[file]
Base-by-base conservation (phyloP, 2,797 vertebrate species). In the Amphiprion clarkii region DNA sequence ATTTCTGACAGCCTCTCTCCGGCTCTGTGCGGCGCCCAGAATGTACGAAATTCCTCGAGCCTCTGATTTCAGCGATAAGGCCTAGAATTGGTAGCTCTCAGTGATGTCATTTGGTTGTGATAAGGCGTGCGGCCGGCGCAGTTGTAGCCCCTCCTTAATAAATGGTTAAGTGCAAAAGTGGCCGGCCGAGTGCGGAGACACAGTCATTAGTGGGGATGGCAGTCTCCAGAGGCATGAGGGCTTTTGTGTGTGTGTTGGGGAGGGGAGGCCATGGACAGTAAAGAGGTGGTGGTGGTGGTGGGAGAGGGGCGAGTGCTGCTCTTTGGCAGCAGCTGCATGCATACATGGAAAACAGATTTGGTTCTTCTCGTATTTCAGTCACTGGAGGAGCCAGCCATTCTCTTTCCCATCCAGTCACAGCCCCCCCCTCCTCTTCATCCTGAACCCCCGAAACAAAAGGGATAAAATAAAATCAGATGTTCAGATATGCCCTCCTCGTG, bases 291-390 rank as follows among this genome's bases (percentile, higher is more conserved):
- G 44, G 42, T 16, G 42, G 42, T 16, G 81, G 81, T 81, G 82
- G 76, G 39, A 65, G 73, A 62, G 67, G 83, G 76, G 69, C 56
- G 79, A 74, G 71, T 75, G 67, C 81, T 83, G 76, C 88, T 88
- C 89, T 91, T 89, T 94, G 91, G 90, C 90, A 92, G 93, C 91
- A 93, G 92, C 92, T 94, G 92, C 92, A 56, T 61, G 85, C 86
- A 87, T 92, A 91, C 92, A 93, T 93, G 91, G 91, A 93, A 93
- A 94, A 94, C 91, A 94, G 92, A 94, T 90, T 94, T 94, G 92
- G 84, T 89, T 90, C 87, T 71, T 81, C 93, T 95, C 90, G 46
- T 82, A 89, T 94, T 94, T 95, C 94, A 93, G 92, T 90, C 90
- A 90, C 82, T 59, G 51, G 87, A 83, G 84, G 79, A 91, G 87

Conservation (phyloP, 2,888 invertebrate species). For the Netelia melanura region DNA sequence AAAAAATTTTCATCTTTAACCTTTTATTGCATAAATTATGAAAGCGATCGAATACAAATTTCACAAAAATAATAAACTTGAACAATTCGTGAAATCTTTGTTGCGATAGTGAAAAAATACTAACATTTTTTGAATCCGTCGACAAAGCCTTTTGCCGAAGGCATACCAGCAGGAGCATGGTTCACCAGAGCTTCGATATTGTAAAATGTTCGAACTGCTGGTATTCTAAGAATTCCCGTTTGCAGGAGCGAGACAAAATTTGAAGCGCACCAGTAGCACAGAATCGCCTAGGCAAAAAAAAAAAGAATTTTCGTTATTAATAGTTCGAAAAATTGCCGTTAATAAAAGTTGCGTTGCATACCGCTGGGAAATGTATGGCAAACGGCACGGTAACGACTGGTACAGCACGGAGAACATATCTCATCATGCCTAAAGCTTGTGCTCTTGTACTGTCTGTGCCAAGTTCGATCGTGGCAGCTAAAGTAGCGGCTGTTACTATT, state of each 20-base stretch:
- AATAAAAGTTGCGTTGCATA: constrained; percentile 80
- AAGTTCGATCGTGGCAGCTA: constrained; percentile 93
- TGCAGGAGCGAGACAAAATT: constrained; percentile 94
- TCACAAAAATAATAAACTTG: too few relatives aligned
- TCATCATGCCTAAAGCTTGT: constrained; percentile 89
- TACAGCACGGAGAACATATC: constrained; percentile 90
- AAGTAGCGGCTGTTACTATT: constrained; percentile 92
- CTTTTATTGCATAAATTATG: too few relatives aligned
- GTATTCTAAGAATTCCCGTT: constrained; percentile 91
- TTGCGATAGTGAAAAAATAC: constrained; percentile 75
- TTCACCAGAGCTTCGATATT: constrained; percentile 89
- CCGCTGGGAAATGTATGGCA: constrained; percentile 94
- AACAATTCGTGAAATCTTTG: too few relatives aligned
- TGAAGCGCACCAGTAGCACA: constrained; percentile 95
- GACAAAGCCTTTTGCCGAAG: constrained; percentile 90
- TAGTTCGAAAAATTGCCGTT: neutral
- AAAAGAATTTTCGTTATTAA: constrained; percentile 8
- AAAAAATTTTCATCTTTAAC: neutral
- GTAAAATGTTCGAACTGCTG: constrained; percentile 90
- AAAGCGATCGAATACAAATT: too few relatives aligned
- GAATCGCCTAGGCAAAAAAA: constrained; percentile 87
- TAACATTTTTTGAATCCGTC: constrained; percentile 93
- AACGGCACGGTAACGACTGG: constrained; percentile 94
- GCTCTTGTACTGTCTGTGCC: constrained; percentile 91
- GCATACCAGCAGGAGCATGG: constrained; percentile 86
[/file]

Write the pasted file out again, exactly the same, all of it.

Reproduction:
Base-by-base conservation (phyloP, 2,797 vertebrate species). In the Amphiprion clarkii region DNA sequence ATTTCTGACAGCCTCTCTCCGGCTCTGTGCGGCGCCCAGAATGTACGAAATTCCTCGAGCCTCTGATTTCAGCGATAAGGCCTAGAATTGGTAGCTCTCAGTGATGTCATTTGGTTGTGATAAGGCGTGCGGCCGGCGCAGTTGTAGCCCCTCCTTAATAAATGGTTAAGTGCAAAAGTGGCCGGCCGAGTGCGGAGACACAGTCATTAGTGGGGATGGCAGTCTCCAGAGGCATGAGGGCTTTTGTGTGTGTGTTGGGGAGGGGAGGCCATGGACAGTAAAGAGGTGGTGGTGGTGGTGGGAGAGGGGCGAGTGCTGCTCTTTGGCAGCAGCTGCATGCATACATGGAAAACAGATTTGGTTCTTCTCGTATTTCAGTCACTGGAGGAGCCAGCCATTCTCTTTCCCATCCAGTCACAGCCCCCCCCTCCTCTTCATCCTGAACCCCCGAAACAAAAGGGATAAAATAAAATCAGATGTTCAGATATGCCCTCCTCGTG, bases 291-390 rank as follows among this genome's bases (percentile, higher is more conserved):
- G 44, G 42, T 16, G 42, G 42, T 16, G 81, G 81, T 81, G 82
- G 76, G 39, A 65, G 73, A 62, G 67, G 83, G 76, G 69, C 56
- G 79, A 74, G 71, T 75, G 67, C 81, T 83, G 76, C 88, T 88
- C 89, T 91, T 89, T 94, G 91, G 90, C 90, A 92, G 93, C 91
- A 93, G 92, C 92, T 94, G 92, C 92, A 56, T 61, G 85, C 86
- A 87, T 92, A 91, C 92, A 93, T 93, G 91, G 91, A 93, A 93
- A 94, A 94, C 91, A 94, G 92, A 94, T 90, T 94, T 94, G 92
- G 84, T 89, T 90, C 87, T 71, T 81, C 93, T 95, C 90, G 46
- T 82, A 89, T 94, T 94, T 95, C 94, A 93, G 92, T 90, C 90
- A 90, C 82, T 59, G 51, G 87, A 83, G 84, G 79, A 91, G 87

Conservation (phyloP, 2,888 invertebrate species). For the Netelia melanura region DNA sequence AAAAAATTTTCATCTTTAACCTTTTATTGCATAAATTATGAAAGCGATCGAATACAAATTTCACAAAAATAATAAACTTGAACAATTCGTGAAATCTTTGTTGCGATAGTGAAAAAATACTAACATTTTTTGAATCCGTCGACAAAGCCTTTTGCCGAAGGCATACCAGCAGGAGCATGGTTCACCAGAGCTTCGATATTGTAAAATGTTCGAACTGCTGGTATTCTAAGAATTCCCGTTTGCAGGAGCGAGACAAAATTTGAAGCGCACCAGTAGCACAGAATCGCCTAGGCAAAAAAAAAAAGAATTTTCGTTATTAATAGTTCGAAAAATTGCCGTTAATAAAAGTTGCGTTGCATACCGCTGGGAAATGTATGGCAAACGGCACGGTAACGACTGGTACAGCACGGAGAACATATCTCATCATGCCTAAAGCTTGTGCTCTTGTACTGTCTGTGCCAAGTTCGATCGTGGCAGCTAAAGTAGCGGCTGTTACTATT, state of each 20-base stretch:
- AATAAAAGTTGCGTTGCATA: constrained; percentile 80
- AAGTTCGATCGTGGCAGCTA: constrained; percentile 93
- TGCAGGAGCGAGACAAAATT: constrained; percentile 94
- TCACAAAAATAATAAACTTG: too few relatives aligned
- TCATCATGCCTAAAGCTTGT: constrained; percentile 89
- TACAGCACGGAGAACATATC: constrained; percentile 90
- AAGTAGCGGCTGTTACTATT: constrained; percentile 92
- CTTTTATTGCATAAATTATG: too few relatives aligned
- GTATTCTAAGAATTCCCGTT: constrained; percentile 91
- TTGCGATAGTGAAAAAATAC: constrained; percentile 75
- TTCACCAGAGCTTCGATATT: constrained; percentile 89
- CCGCTGGGAAATGTATGGCA: constrained; percentile 94
- AACAATTCGTGAAATCTTTG: too few relatives aligned
- TGAAGCGCACCAGTAGCACA: constrained; percentile 95
- GACAAAGCCTTTTGCCGAAG: constrained; percentile 90
- TAGTTCGAAAAATTGCCGTT: neutral
- AAAAGAATTTTCGTTATTAA: constrained; percentile 8
- AAAAAATTTTCATCTTTAAC: neutral
- GTAAAATGTTCGAACTGCTG: constrained; percentile 90
- AAAGCGATCGAATACAAATT: too few relatives aligned
- GAATCGCCTAGGCAAAAAAA: constrained; percentile 87
- TAACATTTTTTGAATCCGTC: constrained; percentile 93
- AACGGCACGGTAACGACTGG: constrained; percentile 94
- GCTCTTGTACTGTCTGTGCC: constrained; percentile 91
- GCATACCAGCAGGAGCATGG: constrained; percentile 86